Mathematical Models of the Spread of Rumors, Diseases, Fish Population Growth, and the Effects of Fishing!

Basically, all of the above can be described, in simple terms at least, by the logistic (differential) equation, though no calculus will be required, as we will only find it necessary to examine the quadratic term on the right-hand side of the equation, describing the growth rate of the rumor, or disease, or population. We would start off with a heuristic derivation of the logistic equation by supposing that there are two categories of people comprising a closed community: the population is constant. This may seem very unrealistic, except over short periods of time, for what about births, deaths, "emigration" and "immigration" within such a community? And while this is a valid criticism, there are several contexts in which a constant population is valid: cruise liners, and political bodies (House, Senate, etc.) being two such examples. A cruise liner may have a thousand passengers (and several hundred crew members) on board, whereas the United States Senate has one hundred members. In each case, the total population is constant (ignoring people falling overboard in the former case, of course!), but within each community, there may be two classes of subpopulations. Obviously the number of males and females remains fixed, so what could vary? We might examine the simplifying assumptions inherent in such a model by supposing that a passenger with a contagious and easily transferable disease boards the cruise liner (without exhibiting any symptoms at that time). Over time, assuming all the other passengers are susceptible to this disease, as the infected individual comes into contact with them, the number of infected passengers increases -- and this is certainly something that has happened on several occasions in recent years. So in this case, at any given time in this simplified model, there are two categories of passengers: those that are infected and those that are not. And in this model these populations will vary monotonically over time subject only to the condition that their sum is a constant, K. We could change the scenario from transference of a disease to that of a rumor: gossip! In that case there would be additional assumptions to be made: (i) that everyone who knew the rumor would be willing to share it, and (ii) that everyone who did not know it would be willing to listen (and hence pass it on!). A related context is that of advertising by word of mouth: "Did you hear about the special offer being made at Sunbucks? They're giving away a Caribbean cruise to everyone who buys a grande peppered Latvian pineapple-cauliflower espresso mocha latté..." In the case of the US Senate, we might suppose that Senator A introduces a Bill (perhaps to restrict the availability of the above coffee at Sunbucks because of its harmful effects on the local populace?). Perhaps there is little support for the Bill initially (many of the Senators like that coffee), and as acrimonious but eloquent debate continues, more and more Senators begin to see the error of their ways, and well…we'll just have to tune in to C-Span to see the outcome... There is a major limitation in this approach, regardless of context. In describing the rate of change of the two populations, we are making the implicit assumption of differentiability, and hence continuity of the populations. But the populations are discrete! There are always an integral number of infected passengers, or of senators disposed to vote for the Bill (and despite one's personal misgivings about Senator B, though he may only do the work of half a senator, he is one person). Our model is strictly valid when there is a continuum of values of the variables concerned, and in that sense can never be totally realistic, even when there are billions of individuals (such as the number of cells in a tumor). It is usually the case in practice that the more individuals there are in a population, the more appropriate the mathematical description will be from a continuum perspective, because small populations can be subject to fluctuations that are comparable in size with the population! Under these circumstances a discrete approach is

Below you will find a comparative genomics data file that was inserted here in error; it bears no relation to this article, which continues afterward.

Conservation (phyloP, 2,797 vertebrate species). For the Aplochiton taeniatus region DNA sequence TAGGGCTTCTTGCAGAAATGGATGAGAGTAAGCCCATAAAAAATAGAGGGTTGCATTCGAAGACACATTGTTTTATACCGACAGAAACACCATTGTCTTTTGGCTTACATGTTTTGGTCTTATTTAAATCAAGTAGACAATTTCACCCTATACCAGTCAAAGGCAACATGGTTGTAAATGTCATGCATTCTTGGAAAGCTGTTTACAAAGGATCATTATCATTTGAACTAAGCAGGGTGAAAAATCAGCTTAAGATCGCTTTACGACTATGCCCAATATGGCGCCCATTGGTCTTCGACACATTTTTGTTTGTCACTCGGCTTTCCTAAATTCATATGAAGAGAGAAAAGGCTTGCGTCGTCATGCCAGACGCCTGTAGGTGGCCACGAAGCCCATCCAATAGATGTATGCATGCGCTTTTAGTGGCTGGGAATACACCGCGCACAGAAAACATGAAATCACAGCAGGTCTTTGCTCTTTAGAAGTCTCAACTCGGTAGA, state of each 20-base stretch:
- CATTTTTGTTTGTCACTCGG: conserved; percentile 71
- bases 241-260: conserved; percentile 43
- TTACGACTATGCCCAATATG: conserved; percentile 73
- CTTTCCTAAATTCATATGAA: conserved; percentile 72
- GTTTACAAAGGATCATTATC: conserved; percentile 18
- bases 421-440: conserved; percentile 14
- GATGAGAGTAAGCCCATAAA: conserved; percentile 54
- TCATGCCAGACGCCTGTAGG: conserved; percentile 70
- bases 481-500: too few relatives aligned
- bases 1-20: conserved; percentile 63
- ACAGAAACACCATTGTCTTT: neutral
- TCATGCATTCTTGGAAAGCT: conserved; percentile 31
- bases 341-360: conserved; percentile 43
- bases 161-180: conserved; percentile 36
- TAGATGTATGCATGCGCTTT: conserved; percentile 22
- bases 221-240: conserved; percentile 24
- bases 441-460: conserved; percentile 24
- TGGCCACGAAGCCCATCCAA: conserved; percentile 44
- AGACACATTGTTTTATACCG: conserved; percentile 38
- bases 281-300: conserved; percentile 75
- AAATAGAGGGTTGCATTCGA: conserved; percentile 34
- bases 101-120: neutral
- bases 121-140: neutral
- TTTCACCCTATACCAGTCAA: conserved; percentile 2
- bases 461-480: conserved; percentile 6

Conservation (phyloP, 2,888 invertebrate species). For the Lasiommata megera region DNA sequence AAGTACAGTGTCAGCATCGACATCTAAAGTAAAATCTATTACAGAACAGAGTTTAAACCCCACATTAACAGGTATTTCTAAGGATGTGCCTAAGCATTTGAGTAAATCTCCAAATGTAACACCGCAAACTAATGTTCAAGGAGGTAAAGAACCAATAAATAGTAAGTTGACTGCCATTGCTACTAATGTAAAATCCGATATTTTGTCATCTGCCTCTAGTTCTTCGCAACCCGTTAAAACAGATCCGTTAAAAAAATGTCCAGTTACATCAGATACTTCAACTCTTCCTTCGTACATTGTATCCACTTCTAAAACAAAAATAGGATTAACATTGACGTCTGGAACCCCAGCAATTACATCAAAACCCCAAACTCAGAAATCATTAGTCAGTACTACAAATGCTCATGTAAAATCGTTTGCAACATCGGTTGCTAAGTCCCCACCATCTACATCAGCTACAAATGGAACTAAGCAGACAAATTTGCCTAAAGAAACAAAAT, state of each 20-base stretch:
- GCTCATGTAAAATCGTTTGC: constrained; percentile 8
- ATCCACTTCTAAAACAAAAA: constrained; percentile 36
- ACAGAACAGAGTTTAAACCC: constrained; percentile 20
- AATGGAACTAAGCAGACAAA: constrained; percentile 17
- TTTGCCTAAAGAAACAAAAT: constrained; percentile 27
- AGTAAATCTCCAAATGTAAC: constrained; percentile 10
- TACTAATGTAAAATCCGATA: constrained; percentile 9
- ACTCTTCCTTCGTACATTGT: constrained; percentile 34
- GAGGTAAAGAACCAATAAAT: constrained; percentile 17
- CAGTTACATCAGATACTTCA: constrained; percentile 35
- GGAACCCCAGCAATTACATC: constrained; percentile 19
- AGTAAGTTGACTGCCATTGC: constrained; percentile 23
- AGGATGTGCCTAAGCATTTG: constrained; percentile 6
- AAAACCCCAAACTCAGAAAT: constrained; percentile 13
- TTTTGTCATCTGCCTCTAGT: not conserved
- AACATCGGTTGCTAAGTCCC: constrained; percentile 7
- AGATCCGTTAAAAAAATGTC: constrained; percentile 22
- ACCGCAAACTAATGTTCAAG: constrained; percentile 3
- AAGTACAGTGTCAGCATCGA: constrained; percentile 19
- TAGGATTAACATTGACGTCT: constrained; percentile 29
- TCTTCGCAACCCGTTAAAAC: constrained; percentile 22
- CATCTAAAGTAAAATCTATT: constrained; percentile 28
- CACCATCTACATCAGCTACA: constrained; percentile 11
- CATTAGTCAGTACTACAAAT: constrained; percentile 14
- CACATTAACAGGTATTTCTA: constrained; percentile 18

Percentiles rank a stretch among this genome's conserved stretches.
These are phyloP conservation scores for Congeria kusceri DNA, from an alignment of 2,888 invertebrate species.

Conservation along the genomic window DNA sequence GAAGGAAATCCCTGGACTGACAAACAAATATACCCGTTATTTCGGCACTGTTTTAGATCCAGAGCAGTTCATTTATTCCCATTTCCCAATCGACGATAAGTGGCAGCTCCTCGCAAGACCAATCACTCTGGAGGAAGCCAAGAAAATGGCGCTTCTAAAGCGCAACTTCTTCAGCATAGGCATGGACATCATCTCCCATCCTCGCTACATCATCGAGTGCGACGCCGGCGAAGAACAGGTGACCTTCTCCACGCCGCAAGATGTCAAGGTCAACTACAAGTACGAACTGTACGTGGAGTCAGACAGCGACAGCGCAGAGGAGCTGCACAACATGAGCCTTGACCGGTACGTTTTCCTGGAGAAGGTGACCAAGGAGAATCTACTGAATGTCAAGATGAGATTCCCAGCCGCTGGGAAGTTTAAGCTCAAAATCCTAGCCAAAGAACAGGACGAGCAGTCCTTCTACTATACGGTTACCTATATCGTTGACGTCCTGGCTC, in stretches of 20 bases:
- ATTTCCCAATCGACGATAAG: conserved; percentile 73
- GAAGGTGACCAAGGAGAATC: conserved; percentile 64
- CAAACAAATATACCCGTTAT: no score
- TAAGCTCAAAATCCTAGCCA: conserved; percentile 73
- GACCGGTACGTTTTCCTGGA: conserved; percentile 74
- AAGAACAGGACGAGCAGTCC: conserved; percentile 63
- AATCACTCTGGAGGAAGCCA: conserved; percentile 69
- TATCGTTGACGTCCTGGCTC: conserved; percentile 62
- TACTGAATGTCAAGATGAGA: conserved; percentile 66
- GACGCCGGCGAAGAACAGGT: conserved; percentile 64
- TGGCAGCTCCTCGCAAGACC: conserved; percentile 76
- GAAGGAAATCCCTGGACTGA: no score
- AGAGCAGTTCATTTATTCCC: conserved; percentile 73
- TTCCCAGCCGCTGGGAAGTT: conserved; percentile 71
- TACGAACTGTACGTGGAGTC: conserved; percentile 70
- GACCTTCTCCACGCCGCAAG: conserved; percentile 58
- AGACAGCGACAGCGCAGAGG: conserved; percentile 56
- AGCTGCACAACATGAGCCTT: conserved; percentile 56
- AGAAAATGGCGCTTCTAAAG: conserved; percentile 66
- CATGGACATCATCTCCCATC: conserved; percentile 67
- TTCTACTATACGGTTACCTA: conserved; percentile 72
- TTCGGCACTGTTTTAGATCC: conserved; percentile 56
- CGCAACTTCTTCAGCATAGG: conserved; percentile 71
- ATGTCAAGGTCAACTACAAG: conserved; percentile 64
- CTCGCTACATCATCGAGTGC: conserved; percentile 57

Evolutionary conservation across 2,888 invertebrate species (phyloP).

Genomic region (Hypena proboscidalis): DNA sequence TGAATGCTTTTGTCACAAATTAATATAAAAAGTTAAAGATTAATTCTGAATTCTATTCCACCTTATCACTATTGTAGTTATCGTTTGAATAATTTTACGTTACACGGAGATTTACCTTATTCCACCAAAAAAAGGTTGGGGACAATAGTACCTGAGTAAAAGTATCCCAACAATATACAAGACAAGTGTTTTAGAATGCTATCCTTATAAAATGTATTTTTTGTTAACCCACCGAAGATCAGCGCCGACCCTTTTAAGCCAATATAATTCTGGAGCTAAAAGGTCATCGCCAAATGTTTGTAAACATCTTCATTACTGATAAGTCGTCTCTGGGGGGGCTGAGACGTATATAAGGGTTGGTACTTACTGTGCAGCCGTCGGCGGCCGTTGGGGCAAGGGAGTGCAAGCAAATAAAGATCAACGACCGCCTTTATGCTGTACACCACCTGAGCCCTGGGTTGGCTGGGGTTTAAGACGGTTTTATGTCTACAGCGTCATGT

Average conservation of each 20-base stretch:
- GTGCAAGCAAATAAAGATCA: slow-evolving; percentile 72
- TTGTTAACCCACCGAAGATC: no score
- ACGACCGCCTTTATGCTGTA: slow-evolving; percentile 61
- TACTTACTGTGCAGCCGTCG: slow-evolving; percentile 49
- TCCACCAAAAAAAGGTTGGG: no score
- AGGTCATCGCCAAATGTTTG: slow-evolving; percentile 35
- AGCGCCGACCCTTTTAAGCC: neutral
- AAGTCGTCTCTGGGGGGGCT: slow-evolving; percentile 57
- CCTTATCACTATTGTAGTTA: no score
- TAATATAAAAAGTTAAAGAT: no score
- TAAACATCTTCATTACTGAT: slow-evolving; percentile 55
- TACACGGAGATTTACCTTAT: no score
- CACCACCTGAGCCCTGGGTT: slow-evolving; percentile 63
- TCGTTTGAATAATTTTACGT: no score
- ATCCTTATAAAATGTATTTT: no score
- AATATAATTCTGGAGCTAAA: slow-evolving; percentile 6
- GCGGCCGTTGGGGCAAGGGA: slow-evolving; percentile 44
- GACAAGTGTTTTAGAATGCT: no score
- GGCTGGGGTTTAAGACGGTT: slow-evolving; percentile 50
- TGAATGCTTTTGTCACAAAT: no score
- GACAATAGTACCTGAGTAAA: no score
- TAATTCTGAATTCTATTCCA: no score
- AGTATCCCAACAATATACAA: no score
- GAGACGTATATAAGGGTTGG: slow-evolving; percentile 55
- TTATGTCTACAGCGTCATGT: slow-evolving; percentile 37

desirable. Nevertheless, when the number of possible "states" is limited (as in "Aye" or "Nay", infected or not), frequently the calculus-based approach is sufficiently accurate to "interpolate" the behavior of the more accurate discrete formulation. And that is what we could do here in the context of the Cruise liner epidemic, neglecting all complications like incubation times, and likelihood of recovery and/or immunity from the disease. Such considerations are very important in realistic epidemiological models, but these would not be addressed in this model.

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